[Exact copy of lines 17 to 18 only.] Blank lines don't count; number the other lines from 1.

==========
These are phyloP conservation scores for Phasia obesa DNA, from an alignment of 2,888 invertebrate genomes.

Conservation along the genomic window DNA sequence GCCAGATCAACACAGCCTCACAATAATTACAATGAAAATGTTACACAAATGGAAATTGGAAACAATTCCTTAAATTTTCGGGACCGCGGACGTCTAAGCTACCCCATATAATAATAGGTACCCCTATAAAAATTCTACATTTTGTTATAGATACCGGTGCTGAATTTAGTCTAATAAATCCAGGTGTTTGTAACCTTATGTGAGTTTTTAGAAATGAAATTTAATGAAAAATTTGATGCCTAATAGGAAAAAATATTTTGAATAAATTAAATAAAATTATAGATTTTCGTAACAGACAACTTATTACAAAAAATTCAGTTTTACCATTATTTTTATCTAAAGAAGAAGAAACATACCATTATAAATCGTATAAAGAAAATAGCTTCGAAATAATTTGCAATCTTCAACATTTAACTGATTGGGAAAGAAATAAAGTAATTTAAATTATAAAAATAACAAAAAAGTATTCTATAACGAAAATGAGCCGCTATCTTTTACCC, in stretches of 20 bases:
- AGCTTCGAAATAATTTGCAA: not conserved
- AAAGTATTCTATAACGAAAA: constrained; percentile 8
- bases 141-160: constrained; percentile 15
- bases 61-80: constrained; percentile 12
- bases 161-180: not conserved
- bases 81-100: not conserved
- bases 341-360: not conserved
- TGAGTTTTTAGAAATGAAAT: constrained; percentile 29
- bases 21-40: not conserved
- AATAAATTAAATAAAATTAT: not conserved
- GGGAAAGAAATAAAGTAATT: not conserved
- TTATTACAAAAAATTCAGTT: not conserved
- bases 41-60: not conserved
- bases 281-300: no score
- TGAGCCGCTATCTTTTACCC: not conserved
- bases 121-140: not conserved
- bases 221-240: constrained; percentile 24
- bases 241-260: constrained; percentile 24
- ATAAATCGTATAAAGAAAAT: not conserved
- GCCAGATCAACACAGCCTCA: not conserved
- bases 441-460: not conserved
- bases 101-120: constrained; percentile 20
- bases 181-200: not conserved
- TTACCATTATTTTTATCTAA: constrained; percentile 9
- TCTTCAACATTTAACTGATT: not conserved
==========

- TGAGCCGCTATCTTTTACCC: not conserved
- bases 121-140: not conserved